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Book Review: Strength Training Anatomy 3rd Edition

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 Strength Training Anatomy 3rd Edition is a great book to have around the house. Not only does this book do a great job of educating a person on the anatomy of the musculoskeletal system, but it also does a great job of providing a wide variety of excellent exercises (machines, free weights, and body weight exercises alike) that work specific muscle groups.

Using color coded pictures for your convenience, this book very clearly describes how to perform each exercise safely and effectively using terminology that the everyday person can understand. At the end of each section, a series of different stretches for the corresponding muscle group is also demonstrated.

One of my favorite aspects of this book is that it also talks about common injuries related to strength training and the best ways to prevent/reduce the risk and how to treat them. This book provides you with the tools to have a completely different full body strength training routine each time you workout, whether that be at home or at the gym.

Research continues to support the benefits of Strength Training for those with weight loss goals. Even though a Strength Training workout typically does not burn as many calories per session as a Cardiovascular-workout does, the long term benefits from strength training ultimately have longer lasting calorie burn benefits. The physiological changes that take place as a result of strength training are an increase in muscle mass. Muscle mass takes more energy to maintain than fat mass does. Muscle tissue burns about 9 times the amount of calories that fat tissue does, which means that more muscle = a faster metabolism.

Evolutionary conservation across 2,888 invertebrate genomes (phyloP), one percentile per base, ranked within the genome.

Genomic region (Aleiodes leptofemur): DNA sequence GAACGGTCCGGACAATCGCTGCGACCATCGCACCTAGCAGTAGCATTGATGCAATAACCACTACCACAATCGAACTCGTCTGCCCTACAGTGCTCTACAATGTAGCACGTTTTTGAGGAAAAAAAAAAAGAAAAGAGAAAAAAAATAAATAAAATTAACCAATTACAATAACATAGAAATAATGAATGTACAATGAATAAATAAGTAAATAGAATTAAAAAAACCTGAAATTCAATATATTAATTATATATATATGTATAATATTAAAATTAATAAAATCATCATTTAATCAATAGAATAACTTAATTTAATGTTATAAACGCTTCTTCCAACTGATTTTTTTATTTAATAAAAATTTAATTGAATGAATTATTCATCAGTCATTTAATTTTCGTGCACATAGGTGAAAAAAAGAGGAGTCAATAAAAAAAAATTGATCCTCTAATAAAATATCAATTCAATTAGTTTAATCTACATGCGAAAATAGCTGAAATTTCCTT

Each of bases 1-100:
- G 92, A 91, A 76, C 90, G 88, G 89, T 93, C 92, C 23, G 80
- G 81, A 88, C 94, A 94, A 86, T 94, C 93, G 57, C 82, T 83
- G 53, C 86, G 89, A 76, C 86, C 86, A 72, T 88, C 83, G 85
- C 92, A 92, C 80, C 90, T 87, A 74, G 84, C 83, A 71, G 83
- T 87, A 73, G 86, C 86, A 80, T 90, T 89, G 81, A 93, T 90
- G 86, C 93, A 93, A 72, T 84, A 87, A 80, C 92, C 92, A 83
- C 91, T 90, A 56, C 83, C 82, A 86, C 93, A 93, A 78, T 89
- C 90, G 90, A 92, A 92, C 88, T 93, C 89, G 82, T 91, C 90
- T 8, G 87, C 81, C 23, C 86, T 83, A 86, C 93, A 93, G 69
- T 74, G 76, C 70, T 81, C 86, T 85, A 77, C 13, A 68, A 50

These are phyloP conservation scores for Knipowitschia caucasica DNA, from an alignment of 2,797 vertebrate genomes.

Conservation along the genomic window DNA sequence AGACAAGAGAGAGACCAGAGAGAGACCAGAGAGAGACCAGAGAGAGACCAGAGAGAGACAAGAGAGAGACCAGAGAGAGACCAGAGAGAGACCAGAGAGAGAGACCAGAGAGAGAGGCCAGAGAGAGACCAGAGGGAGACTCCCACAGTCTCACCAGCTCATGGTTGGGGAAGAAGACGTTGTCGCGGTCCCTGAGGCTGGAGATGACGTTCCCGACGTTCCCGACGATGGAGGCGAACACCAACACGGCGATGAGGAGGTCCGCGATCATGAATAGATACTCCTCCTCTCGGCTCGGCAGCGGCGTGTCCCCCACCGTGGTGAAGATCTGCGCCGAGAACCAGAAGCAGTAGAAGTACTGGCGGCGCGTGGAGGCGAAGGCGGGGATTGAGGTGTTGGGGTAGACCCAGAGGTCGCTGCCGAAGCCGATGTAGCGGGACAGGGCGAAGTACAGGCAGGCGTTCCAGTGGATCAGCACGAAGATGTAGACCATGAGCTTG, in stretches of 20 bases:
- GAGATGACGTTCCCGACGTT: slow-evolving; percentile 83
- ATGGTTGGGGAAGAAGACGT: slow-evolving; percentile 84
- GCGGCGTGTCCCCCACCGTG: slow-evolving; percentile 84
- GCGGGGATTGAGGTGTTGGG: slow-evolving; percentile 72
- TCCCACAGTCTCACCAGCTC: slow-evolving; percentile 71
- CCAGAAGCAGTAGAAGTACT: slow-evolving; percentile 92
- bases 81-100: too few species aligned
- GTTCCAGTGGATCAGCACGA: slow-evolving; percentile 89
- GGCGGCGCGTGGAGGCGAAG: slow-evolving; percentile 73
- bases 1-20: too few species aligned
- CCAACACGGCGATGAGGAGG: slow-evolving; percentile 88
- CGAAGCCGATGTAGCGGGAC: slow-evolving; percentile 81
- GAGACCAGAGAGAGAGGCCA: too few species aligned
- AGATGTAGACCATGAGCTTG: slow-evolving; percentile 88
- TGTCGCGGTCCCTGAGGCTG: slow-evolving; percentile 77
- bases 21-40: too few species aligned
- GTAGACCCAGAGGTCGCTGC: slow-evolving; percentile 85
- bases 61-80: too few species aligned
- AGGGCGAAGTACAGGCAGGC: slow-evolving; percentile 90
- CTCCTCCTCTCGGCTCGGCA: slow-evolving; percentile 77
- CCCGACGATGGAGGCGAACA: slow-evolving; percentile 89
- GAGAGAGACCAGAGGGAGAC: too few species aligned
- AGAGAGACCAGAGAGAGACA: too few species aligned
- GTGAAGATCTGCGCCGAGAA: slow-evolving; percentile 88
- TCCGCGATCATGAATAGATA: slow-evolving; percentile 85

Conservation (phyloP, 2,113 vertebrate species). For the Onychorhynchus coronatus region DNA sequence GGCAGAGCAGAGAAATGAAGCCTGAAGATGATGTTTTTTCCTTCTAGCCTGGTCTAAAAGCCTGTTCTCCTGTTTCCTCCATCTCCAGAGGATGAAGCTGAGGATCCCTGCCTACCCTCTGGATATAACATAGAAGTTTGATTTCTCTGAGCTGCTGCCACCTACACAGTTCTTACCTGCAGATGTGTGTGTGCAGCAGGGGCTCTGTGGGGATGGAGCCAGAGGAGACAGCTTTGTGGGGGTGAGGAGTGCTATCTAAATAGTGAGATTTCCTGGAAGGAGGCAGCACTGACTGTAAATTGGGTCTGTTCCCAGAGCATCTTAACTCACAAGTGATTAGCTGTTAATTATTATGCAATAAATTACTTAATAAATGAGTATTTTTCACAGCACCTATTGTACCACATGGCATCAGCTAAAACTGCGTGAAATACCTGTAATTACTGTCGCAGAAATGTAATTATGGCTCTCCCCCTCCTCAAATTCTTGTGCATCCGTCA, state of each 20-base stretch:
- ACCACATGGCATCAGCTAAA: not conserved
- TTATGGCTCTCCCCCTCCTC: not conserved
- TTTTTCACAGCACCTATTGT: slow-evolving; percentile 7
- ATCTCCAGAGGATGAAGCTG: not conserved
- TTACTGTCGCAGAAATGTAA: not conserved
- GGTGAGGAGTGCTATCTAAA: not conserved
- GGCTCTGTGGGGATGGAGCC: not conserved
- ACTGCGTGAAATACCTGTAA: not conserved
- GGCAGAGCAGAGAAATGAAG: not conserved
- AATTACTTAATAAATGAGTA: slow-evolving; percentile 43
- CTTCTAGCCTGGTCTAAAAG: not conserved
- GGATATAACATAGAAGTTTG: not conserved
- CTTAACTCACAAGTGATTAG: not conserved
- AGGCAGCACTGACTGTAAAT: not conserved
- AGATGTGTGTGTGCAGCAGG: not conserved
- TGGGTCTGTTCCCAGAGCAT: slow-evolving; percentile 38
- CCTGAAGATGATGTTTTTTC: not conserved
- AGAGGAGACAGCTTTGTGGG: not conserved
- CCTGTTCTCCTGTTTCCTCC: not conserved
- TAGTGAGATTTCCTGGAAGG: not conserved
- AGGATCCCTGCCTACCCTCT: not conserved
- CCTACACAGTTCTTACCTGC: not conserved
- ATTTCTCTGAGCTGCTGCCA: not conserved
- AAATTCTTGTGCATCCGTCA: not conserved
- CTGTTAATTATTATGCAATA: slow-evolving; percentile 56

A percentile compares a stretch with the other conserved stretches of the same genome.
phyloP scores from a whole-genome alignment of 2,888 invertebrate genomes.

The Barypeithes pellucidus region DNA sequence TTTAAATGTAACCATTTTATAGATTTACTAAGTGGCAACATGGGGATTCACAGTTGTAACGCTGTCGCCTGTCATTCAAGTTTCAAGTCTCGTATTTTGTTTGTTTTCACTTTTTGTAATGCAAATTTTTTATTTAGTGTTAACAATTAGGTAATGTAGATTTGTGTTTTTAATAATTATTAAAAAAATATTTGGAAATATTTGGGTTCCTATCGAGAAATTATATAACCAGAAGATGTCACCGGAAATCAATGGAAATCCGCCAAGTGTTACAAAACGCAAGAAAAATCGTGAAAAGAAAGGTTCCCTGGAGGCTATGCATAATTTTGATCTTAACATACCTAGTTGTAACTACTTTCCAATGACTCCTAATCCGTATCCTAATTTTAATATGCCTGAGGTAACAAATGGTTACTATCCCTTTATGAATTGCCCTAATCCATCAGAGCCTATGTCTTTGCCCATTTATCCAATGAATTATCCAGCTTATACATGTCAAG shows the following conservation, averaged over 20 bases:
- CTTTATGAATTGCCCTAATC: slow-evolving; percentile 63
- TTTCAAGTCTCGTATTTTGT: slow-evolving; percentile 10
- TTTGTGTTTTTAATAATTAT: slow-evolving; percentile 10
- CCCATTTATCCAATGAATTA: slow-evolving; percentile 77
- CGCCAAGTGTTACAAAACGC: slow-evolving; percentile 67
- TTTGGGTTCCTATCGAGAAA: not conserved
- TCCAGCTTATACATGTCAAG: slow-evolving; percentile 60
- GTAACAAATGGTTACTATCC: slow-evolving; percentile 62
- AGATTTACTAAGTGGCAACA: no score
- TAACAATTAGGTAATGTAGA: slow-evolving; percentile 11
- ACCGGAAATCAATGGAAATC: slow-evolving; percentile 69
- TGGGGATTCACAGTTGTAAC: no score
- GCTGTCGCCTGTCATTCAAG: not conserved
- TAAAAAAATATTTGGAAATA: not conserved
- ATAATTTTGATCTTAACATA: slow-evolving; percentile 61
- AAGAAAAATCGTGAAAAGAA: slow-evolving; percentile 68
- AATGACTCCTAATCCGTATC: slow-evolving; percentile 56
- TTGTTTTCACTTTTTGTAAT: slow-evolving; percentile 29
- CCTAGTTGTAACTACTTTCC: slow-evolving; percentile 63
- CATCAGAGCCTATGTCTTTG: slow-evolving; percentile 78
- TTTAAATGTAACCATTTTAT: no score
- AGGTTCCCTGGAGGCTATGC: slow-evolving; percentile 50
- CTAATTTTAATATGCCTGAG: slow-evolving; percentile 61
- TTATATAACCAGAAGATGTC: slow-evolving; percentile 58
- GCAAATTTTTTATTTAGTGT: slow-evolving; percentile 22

As a trainer, two of the most common barriers that I hear of preventing people from strength training are a fear of “bulking up” and a lack of knowledge (fear of getting injured, not knowing which exercises work which muscle groups, etc…). When people say they have a fear of “Bulking up”, they typically mean they have a fear of looking like the top photo of the woman and the top photo of the man.

 

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The reality is, it is incredibly challenging to achieve what those on the left have. “Bulking up” takes much more than just 2-3, 30-60 minute, full body strength workouts each week. If that were the case, I would be HUGE!!! In actuality, it is much more likely that your body would start resembling a figure more closely to the people on the right hand side as a result of adding regular strength training in your routine.

If a lack of knowledge (fear of getting injured, not knowing which exercises work which muscle groups, etc…) is the only thing holding you back from incorporating strength training into your routine, then Strength Training Anatomy 3rd Edition would make a great addition to your collection of books at home!

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